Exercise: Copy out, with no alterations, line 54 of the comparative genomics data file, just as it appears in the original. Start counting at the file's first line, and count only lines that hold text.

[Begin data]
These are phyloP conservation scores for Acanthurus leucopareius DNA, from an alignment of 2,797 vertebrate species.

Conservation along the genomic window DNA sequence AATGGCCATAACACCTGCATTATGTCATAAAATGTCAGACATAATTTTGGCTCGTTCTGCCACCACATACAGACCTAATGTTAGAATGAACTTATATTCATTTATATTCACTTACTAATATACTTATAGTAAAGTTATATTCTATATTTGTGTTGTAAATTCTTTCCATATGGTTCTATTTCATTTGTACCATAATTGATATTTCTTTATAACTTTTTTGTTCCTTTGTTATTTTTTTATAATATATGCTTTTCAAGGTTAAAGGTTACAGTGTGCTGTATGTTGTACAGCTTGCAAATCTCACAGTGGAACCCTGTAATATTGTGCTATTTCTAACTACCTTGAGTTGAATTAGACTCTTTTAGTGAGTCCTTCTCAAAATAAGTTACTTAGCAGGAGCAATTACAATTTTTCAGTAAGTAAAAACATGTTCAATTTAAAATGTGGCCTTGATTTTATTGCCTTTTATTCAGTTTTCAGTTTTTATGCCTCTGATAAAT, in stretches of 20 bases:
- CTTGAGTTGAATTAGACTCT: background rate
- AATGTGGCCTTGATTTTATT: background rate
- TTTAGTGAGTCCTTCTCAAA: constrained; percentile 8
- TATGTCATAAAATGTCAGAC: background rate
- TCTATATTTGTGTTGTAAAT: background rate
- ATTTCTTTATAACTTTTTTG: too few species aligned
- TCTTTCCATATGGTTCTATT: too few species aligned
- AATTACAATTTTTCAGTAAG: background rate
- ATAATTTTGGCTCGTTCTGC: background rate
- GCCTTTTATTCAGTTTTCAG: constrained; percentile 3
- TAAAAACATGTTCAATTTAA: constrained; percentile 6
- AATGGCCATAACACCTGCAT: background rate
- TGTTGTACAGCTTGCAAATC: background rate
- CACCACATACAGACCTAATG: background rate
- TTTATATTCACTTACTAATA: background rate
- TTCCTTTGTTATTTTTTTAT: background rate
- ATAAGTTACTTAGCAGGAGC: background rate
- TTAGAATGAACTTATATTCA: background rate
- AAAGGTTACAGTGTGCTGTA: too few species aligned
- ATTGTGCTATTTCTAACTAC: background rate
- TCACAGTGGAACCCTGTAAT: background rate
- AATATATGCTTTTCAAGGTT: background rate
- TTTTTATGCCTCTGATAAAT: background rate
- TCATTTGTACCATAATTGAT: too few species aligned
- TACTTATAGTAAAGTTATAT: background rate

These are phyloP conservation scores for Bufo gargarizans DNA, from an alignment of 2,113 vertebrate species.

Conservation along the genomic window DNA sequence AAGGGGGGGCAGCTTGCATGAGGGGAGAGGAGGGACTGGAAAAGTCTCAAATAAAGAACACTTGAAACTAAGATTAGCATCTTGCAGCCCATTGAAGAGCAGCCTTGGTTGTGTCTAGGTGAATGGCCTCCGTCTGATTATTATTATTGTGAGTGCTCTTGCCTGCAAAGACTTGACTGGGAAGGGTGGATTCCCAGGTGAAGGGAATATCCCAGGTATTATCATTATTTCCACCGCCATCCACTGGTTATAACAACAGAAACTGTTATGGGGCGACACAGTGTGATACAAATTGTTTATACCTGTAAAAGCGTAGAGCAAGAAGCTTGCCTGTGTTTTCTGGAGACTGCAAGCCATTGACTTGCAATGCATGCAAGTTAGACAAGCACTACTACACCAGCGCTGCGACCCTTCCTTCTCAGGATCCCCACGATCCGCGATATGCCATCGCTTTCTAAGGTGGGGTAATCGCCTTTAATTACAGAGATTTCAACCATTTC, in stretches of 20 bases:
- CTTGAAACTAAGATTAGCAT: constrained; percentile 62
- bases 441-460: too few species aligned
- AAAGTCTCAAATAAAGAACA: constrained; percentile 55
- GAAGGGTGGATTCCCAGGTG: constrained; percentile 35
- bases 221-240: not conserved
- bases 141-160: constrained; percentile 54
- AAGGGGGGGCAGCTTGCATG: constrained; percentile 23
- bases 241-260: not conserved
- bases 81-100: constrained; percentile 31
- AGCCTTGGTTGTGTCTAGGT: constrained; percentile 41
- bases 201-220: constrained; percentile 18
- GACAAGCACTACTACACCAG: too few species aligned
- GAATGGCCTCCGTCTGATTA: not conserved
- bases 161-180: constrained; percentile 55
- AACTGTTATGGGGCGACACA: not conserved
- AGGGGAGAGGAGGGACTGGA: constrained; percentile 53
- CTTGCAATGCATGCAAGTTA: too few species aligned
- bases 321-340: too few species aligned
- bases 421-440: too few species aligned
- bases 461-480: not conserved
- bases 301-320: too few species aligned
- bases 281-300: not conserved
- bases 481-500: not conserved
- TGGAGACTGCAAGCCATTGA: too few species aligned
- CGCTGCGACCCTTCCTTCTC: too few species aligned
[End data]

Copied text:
- CGCTGCGACCCTTCCTTCTC: too few species aligned